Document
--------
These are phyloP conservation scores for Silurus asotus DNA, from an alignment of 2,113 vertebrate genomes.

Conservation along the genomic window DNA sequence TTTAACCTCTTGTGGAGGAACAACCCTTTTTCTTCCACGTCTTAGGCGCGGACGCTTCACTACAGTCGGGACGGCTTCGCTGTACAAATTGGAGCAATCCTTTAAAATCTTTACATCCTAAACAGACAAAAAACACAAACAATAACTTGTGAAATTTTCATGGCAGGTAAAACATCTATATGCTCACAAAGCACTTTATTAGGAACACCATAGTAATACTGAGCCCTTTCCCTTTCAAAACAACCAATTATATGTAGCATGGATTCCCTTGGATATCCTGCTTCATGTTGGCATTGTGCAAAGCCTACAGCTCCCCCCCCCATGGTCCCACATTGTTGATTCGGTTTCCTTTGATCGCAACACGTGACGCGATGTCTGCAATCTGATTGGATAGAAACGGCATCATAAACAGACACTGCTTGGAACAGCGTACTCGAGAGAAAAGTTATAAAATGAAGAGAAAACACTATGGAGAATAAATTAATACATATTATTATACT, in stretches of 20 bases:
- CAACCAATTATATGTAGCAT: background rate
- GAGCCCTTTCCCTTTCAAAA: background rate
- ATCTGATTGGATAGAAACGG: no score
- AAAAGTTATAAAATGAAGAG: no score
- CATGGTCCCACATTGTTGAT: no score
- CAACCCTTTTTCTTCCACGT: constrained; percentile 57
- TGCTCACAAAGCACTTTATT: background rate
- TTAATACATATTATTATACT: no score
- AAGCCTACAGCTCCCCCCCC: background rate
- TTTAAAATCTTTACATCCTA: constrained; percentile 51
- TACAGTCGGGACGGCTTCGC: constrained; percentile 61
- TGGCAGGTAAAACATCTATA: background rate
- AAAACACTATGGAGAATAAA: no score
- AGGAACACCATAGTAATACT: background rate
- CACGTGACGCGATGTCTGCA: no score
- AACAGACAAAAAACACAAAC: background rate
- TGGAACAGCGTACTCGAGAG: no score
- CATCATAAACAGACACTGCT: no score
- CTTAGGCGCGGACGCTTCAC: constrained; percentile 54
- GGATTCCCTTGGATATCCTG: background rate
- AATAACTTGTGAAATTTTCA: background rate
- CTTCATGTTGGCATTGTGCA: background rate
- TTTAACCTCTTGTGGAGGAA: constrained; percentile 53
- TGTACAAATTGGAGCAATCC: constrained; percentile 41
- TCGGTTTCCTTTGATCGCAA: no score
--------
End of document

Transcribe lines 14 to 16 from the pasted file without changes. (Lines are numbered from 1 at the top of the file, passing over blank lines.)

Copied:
- TGGCAGGTAAAACATCTATA: background rate
- AAAACACTATGGAGAATAAA: no score
- AGGAACACCATAGTAATACT: background rate